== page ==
Bathroom plumbing fixtures and pipes all have a typical lifespan of 20 to 100 years.
Your bathroom plumbing can stop functioning properly for many reasons.
Weak water pressure and drainage problems are common signs of trouble.
Foul-smelling or rust-colored water indicates problems with your water heater.
When it comes to home improvement projects, you might prioritize jobs that add glamor or functionality to the home. Your first thought is rarely to replace your bathroom plumbing. However, plumbing doesn’t last forever, and the longer you put off the repair, the more damage you could incur. If you’re waiting for a sign to tackle this type of project, we’ve got eight of them right here.
1. Your Fixtures Are Old or Malfunctioning
Take a close look at your sink fixtures, your tub faucet and handles, and your showerhead. If you see rust stains in your bathtub that won’t come off with a good scouring or chips in the metal, it might be time to replace this part of your bathroom’s plumbing.
Replacing your fixtures or bathroom sink are great projects for the DIY homeowner. Just remember to turn off the water before you begin to replace outdated fixtures to avoid accidental water damage.
2. Leaks and Dribbles
Drainage issues, pooling water, and constant dribbles from taps aren’t just inconveniences or annoyances. They’re signs that you might need to replace your bathroom plumbing, hardware, or both.
3. Frequent Clogs
If your tub or shower constantly drains more slowly than it should or used to, it may not be enough to resolve with a drain snake or a vinegar and baking soda mixture. Likewise, if you notice pools of water outside the shower or tub, despite your best efforts to keep the water contained, it’s time to call in the pros.
4. Visible Signs of Water Damage
A cracked pipe isn’t always immediately visible—most are under the floor or behind the bathroom wall—but you’ll surely see signs of water damage fairly soon after a crack develops. You should address damp spots on the drywall, pooling water on the floor, or unexplained wet spots quickly to mitigate damage and prevent mold growth. Turn off the water to the bathroom and call your local plumbing professional to resolve the problem.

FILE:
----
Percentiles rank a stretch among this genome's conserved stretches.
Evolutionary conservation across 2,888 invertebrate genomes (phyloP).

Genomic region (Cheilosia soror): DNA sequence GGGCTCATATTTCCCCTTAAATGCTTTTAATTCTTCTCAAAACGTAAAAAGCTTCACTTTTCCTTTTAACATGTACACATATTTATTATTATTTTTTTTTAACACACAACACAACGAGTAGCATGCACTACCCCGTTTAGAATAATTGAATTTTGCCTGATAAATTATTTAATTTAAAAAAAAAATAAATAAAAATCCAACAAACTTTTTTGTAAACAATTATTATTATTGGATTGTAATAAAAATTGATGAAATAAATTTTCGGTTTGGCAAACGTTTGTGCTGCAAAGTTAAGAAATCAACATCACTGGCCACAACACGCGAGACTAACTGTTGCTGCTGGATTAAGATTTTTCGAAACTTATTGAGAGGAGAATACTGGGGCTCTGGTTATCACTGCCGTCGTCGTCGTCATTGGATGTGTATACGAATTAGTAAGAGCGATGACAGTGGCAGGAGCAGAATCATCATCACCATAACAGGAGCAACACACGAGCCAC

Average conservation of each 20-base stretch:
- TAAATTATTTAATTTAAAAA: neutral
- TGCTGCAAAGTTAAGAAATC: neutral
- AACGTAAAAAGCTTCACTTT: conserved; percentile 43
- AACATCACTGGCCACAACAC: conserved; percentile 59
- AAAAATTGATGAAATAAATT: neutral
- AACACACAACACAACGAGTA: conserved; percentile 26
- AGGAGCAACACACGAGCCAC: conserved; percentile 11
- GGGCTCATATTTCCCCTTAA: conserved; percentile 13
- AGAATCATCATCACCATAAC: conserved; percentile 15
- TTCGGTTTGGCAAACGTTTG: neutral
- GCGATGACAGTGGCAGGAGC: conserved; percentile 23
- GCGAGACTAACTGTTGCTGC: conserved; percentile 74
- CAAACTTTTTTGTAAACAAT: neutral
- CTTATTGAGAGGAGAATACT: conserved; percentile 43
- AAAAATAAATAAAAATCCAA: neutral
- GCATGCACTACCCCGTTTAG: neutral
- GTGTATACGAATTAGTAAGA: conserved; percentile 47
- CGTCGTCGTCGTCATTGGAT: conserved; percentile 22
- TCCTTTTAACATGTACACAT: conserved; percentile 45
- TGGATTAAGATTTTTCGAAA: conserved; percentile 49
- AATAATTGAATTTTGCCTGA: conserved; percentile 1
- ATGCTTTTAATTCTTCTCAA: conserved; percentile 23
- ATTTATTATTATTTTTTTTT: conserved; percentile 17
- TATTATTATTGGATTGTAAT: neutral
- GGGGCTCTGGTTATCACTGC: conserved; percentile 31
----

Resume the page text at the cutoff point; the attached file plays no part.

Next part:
5. You’re Experiencing a Decrease in Water Pressure
As the years pass, your bathroom’s pipes accumulate material that narrows the diameter of the water pipes, which results in a gradual yet noticeable decrease in water pressure. If it’s taking longer than usual to fill the tub, refill the toilet after flushing, or get that shampoo out of your hair, you may need to replace your bathroom plumbing.
6. You Notice Discolored or Smelly Water
Water that smells funky or looks red and rusty indicates that your hot water heater is failing. Over time, steel rods (called “sacrificial anodes”) corrode due to bacterial and other elements inside the hot water tank. Oddly enough, it’s their job to attract debris to keep them from flowing into your pipes. However, when they start to disintegrate with age, your water heater will give off warning signs your nose and eyes will detect. When you do, it’s time to budget for replacement plumbing.
7. There’s Unpleasant Mold Growth
The development of visible mold spores on your bathroom walls or ceiling usually means that water is flowing somewhere it shouldn’t. Look for damp spots, crumbling drywall, or dark spots near the location of bathroom pipes. If you see any signs of mold or water infiltration, it’s time to call a professional plumber to locate the source and stop the leak or replace the plumbing altogether, depending on the scope of the problem.
8. You Live in an Older Home With Lead Pipes
While the U.S. government banned lead in paint and varnish products in 1978, lead pipes are still frequently encountered in older homes. Lead poisoning is a potential health risk with repeated exposure, especially for children. The safest and most thorough course of action is to replace those pipes entirely.
Don’t Put Off Replacement
Nothing lasts forever, including your bathroom plumbing pipes. Depending on the material, you’ll probably need to replace your pipes somewhere between 20 and 100 years after their initial installation. The longest-lasting materials are cast iron and copper, with a lifespan of 50 to 100 years, whereas galvanized steel and brass pipes can last up to 50 years.
Upgrading or replacing your bathroom hardware and other plumbing elements ensures your home stays safe from water damage and lasts for years to come. After you spot a problem, making repairs and replacements can save you money and time. If you spot one or more of these signs that it’s time to upgrade, hire an experienced local plumbing professional to help you determine the scope of the problem and devise a plan that suits your budget. The cost to install or replace pipes throughout a home averages between $1,500 to $15,000 or $600 to $1,600 per fixture.